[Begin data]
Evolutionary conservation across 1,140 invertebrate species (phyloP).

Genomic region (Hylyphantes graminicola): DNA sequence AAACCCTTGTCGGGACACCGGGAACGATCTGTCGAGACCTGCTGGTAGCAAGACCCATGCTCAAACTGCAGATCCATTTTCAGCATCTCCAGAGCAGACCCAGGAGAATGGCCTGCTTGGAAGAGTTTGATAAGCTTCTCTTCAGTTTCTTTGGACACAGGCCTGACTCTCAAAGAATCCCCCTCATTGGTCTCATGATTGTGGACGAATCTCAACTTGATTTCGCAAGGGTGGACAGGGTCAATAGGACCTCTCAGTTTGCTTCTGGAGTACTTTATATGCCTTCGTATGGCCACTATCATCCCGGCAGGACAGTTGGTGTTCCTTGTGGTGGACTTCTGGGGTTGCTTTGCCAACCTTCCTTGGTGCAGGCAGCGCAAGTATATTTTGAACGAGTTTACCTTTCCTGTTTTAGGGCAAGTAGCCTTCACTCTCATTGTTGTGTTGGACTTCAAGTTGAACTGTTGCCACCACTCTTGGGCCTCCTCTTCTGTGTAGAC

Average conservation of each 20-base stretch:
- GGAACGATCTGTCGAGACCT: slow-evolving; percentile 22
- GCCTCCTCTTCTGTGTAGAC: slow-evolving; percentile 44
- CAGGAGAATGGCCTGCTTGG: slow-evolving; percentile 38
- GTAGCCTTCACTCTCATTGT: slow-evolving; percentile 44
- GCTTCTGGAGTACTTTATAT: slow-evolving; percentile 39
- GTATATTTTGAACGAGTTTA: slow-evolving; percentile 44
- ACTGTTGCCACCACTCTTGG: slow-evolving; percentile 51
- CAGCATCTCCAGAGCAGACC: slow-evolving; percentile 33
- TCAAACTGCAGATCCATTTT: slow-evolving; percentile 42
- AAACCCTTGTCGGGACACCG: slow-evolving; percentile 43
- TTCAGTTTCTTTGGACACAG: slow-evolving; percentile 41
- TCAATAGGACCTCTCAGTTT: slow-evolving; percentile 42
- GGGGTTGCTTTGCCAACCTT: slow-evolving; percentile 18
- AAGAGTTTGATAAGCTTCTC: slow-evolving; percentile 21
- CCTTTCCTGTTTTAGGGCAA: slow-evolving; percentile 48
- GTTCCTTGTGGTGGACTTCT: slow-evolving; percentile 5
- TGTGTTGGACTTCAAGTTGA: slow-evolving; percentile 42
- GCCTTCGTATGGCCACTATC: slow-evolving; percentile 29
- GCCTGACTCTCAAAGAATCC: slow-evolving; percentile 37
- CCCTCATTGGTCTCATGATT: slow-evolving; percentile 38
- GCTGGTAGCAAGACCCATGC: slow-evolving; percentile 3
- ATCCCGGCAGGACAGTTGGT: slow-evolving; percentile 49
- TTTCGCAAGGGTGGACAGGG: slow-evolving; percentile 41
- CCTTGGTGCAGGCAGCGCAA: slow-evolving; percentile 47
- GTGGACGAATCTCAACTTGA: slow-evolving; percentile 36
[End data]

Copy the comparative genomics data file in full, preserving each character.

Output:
Evolutionary conservation across 1,140 invertebrate species (phyloP).

Genomic region (Hylyphantes graminicola): DNA sequence AAACCCTTGTCGGGACACCGGGAACGATCTGTCGAGACCTGCTGGTAGCAAGACCCATGCTCAAACTGCAGATCCATTTTCAGCATCTCCAGAGCAGACCCAGGAGAATGGCCTGCTTGGAAGAGTTTGATAAGCTTCTCTTCAGTTTCTTTGGACACAGGCCTGACTCTCAAAGAATCCCCCTCATTGGTCTCATGATTGTGGACGAATCTCAACTTGATTTCGCAAGGGTGGACAGGGTCAATAGGACCTCTCAGTTTGCTTCTGGAGTACTTTATATGCCTTCGTATGGCCACTATCATCCCGGCAGGACAGTTGGTGTTCCTTGTGGTGGACTTCTGGGGTTGCTTTGCCAACCTTCCTTGGTGCAGGCAGCGCAAGTATATTTTGAACGAGTTTACCTTTCCTGTTTTAGGGCAAGTAGCCTTCACTCTCATTGTTGTGTTGGACTTCAAGTTGAACTGTTGCCACCACTCTTGGGCCTCCTCTTCTGTGTAGAC

Average conservation of each 20-base stretch:
- GGAACGATCTGTCGAGACCT: slow-evolving; percentile 22
- GCCTCCTCTTCTGTGTAGAC: slow-evolving; percentile 44
- CAGGAGAATGGCCTGCTTGG: slow-evolving; percentile 38
- GTAGCCTTCACTCTCATTGT: slow-evolving; percentile 44
- GCTTCTGGAGTACTTTATAT: slow-evolving; percentile 39
- GTATATTTTGAACGAGTTTA: slow-evolving; percentile 44
- ACTGTTGCCACCACTCTTGG: slow-evolving; percentile 51
- CAGCATCTCCAGAGCAGACC: slow-evolving; percentile 33
- TCAAACTGCAGATCCATTTT: slow-evolving; percentile 42
- AAACCCTTGTCGGGACACCG: slow-evolving; percentile 43
- TTCAGTTTCTTTGGACACAG: slow-evolving; percentile 41
- TCAATAGGACCTCTCAGTTT: slow-evolving; percentile 42
- GGGGTTGCTTTGCCAACCTT: slow-evolving; percentile 18
- AAGAGTTTGATAAGCTTCTC: slow-evolving; percentile 21
- CCTTTCCTGTTTTAGGGCAA: slow-evolving; percentile 48
- GTTCCTTGTGGTGGACTTCT: slow-evolving; percentile 5
- TGTGTTGGACTTCAAGTTGA: slow-evolving; percentile 42
- GCCTTCGTATGGCCACTATC: slow-evolving; percentile 29
- GCCTGACTCTCAAAGAATCC: slow-evolving; percentile 37
- CCCTCATTGGTCTCATGATT: slow-evolving; percentile 38
- GCTGGTAGCAAGACCCATGC: slow-evolving; percentile 3
- ATCCCGGCAGGACAGTTGGT: slow-evolving; percentile 49
- TTTCGCAAGGGTGGACAGGG: slow-evolving; percentile 41
- CCTTGGTGCAGGCAGCGCAA: slow-evolving; percentile 47
- GTGGACGAATCTCAACTTGA: slow-evolving; percentile 36